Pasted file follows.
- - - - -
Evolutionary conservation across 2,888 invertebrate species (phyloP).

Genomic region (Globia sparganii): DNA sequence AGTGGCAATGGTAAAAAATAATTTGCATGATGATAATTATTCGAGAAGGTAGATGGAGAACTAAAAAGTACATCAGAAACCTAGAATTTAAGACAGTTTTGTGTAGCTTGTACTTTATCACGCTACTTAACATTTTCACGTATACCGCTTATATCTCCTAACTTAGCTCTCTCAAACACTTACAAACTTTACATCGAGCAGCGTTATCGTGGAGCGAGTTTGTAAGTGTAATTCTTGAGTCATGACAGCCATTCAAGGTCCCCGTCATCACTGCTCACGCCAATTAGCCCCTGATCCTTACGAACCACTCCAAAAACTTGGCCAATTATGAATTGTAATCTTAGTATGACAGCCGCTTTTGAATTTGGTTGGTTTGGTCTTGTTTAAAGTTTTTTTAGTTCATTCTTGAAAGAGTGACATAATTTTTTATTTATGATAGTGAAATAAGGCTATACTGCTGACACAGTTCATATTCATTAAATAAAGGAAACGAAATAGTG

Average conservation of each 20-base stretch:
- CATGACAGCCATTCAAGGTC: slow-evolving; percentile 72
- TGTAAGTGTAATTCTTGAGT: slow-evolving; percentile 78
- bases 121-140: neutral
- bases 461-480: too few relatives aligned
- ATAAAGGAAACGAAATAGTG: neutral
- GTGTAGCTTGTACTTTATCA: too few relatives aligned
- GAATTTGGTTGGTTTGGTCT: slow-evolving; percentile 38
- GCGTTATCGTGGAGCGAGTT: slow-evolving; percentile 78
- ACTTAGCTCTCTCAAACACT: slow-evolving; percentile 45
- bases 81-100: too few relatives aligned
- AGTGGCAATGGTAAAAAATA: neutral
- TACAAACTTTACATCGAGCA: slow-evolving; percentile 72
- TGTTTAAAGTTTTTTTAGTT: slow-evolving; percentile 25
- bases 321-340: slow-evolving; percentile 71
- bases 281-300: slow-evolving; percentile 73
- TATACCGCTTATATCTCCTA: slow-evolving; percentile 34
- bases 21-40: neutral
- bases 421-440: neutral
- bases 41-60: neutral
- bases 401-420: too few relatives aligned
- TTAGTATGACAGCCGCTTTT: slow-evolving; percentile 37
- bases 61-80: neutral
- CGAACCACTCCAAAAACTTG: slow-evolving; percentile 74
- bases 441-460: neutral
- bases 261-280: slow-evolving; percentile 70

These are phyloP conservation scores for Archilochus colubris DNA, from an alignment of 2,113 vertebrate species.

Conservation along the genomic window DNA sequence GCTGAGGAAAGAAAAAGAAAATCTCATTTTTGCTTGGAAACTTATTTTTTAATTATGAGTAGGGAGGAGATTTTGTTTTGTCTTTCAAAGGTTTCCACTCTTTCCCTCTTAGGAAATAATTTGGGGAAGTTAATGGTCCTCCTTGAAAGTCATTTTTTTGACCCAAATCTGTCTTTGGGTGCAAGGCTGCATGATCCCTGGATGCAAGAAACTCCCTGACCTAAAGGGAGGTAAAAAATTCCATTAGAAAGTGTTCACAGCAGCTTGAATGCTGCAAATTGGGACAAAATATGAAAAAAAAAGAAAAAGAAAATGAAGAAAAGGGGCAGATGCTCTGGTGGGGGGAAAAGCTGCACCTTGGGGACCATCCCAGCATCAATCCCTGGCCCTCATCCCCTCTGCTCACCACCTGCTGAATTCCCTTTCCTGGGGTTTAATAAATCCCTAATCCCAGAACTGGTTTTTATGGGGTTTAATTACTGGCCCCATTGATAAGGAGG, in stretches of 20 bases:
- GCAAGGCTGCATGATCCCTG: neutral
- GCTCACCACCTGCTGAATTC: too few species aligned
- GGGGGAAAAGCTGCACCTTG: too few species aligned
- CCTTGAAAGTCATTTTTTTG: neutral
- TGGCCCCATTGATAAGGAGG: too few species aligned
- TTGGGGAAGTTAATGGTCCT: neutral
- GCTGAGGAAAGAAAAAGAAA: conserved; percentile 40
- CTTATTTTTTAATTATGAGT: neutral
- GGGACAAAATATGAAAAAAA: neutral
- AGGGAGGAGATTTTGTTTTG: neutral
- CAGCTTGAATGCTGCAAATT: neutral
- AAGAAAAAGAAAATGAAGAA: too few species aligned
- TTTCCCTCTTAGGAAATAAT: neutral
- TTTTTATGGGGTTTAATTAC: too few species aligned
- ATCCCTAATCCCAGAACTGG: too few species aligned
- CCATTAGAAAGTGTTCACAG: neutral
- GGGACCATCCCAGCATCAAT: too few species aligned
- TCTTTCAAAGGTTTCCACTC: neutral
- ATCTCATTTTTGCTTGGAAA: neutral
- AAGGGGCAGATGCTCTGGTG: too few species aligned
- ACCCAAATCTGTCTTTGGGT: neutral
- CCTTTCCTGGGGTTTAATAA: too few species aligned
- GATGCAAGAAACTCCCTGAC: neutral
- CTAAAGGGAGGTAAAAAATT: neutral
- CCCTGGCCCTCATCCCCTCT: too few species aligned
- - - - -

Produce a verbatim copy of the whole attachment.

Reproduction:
Evolutionary conservation across 2,888 invertebrate species (phyloP).

Genomic region (Globia sparganii): DNA sequence AGTGGCAATGGTAAAAAATAATTTGCATGATGATAATTATTCGAGAAGGTAGATGGAGAACTAAAAAGTACATCAGAAACCTAGAATTTAAGACAGTTTTGTGTAGCTTGTACTTTATCACGCTACTTAACATTTTCACGTATACCGCTTATATCTCCTAACTTAGCTCTCTCAAACACTTACAAACTTTACATCGAGCAGCGTTATCGTGGAGCGAGTTTGTAAGTGTAATTCTTGAGTCATGACAGCCATTCAAGGTCCCCGTCATCACTGCTCACGCCAATTAGCCCCTGATCCTTACGAACCACTCCAAAAACTTGGCCAATTATGAATTGTAATCTTAGTATGACAGCCGCTTTTGAATTTGGTTGGTTTGGTCTTGTTTAAAGTTTTTTTAGTTCATTCTTGAAAGAGTGACATAATTTTTTATTTATGATAGTGAAATAAGGCTATACTGCTGACACAGTTCATATTCATTAAATAAAGGAAACGAAATAGTG

Average conservation of each 20-base stretch:
- CATGACAGCCATTCAAGGTC: slow-evolving; percentile 72
- TGTAAGTGTAATTCTTGAGT: slow-evolving; percentile 78
- bases 121-140: neutral
- bases 461-480: too few relatives aligned
- ATAAAGGAAACGAAATAGTG: neutral
- GTGTAGCTTGTACTTTATCA: too few relatives aligned
- GAATTTGGTTGGTTTGGTCT: slow-evolving; percentile 38
- GCGTTATCGTGGAGCGAGTT: slow-evolving; percentile 78
- ACTTAGCTCTCTCAAACACT: slow-evolving; percentile 45
- bases 81-100: too few relatives aligned
- AGTGGCAATGGTAAAAAATA: neutral
- TACAAACTTTACATCGAGCA: slow-evolving; percentile 72
- TGTTTAAAGTTTTTTTAGTT: slow-evolving; percentile 25
- bases 321-340: slow-evolving; percentile 71
- bases 281-300: slow-evolving; percentile 73
- TATACCGCTTATATCTCCTA: slow-evolving; percentile 34
- bases 21-40: neutral
- bases 421-440: neutral
- bases 41-60: neutral
- bases 401-420: too few relatives aligned
- TTAGTATGACAGCCGCTTTT: slow-evolving; percentile 37
- bases 61-80: neutral
- CGAACCACTCCAAAAACTTG: slow-evolving; percentile 74
- bases 441-460: neutral
- bases 261-280: slow-evolving; percentile 70

These are phyloP conservation scores for Archilochus colubris DNA, from an alignment of 2,113 vertebrate species.

Conservation along the genomic window DNA sequence GCTGAGGAAAGAAAAAGAAAATCTCATTTTTGCTTGGAAACTTATTTTTTAATTATGAGTAGGGAGGAGATTTTGTTTTGTCTTTCAAAGGTTTCCACTCTTTCCCTCTTAGGAAATAATTTGGGGAAGTTAATGGTCCTCCTTGAAAGTCATTTTTTTGACCCAAATCTGTCTTTGGGTGCAAGGCTGCATGATCCCTGGATGCAAGAAACTCCCTGACCTAAAGGGAGGTAAAAAATTCCATTAGAAAGTGTTCACAGCAGCTTGAATGCTGCAAATTGGGACAAAATATGAAAAAAAAAGAAAAAGAAAATGAAGAAAAGGGGCAGATGCTCTGGTGGGGGGAAAAGCTGCACCTTGGGGACCATCCCAGCATCAATCCCTGGCCCTCATCCCCTCTGCTCACCACCTGCTGAATTCCCTTTCCTGGGGTTTAATAAATCCCTAATCCCAGAACTGGTTTTTATGGGGTTTAATTACTGGCCCCATTGATAAGGAGG, in stretches of 20 bases:
- GCAAGGCTGCATGATCCCTG: neutral
- GCTCACCACCTGCTGAATTC: too few species aligned
- GGGGGAAAAGCTGCACCTTG: too few species aligned
- CCTTGAAAGTCATTTTTTTG: neutral
- TGGCCCCATTGATAAGGAGG: too few species aligned
- TTGGGGAAGTTAATGGTCCT: neutral
- GCTGAGGAAAGAAAAAGAAA: conserved; percentile 40
- CTTATTTTTTAATTATGAGT: neutral
- GGGACAAAATATGAAAAAAA: neutral
- AGGGAGGAGATTTTGTTTTG: neutral
- CAGCTTGAATGCTGCAAATT: neutral
- AAGAAAAAGAAAATGAAGAA: too few species aligned
- TTTCCCTCTTAGGAAATAAT: neutral
- TTTTTATGGGGTTTAATTAC: too few species aligned
- ATCCCTAATCCCAGAACTGG: too few species aligned
- CCATTAGAAAGTGTTCACAG: neutral
- GGGACCATCCCAGCATCAAT: too few species aligned
- TCTTTCAAAGGTTTCCACTC: neutral
- ATCTCATTTTTGCTTGGAAA: neutral
- AAGGGGCAGATGCTCTGGTG: too few species aligned
- ACCCAAATCTGTCTTTGGGT: neutral
- CCTTTCCTGGGGTTTAATAA: too few species aligned
- GATGCAAGAAACTCCCTGAC: neutral
- CTAAAGGGAGGTAAAAAATT: neutral
- CCCTGGCCCTCATCCCCTCT: too few species aligned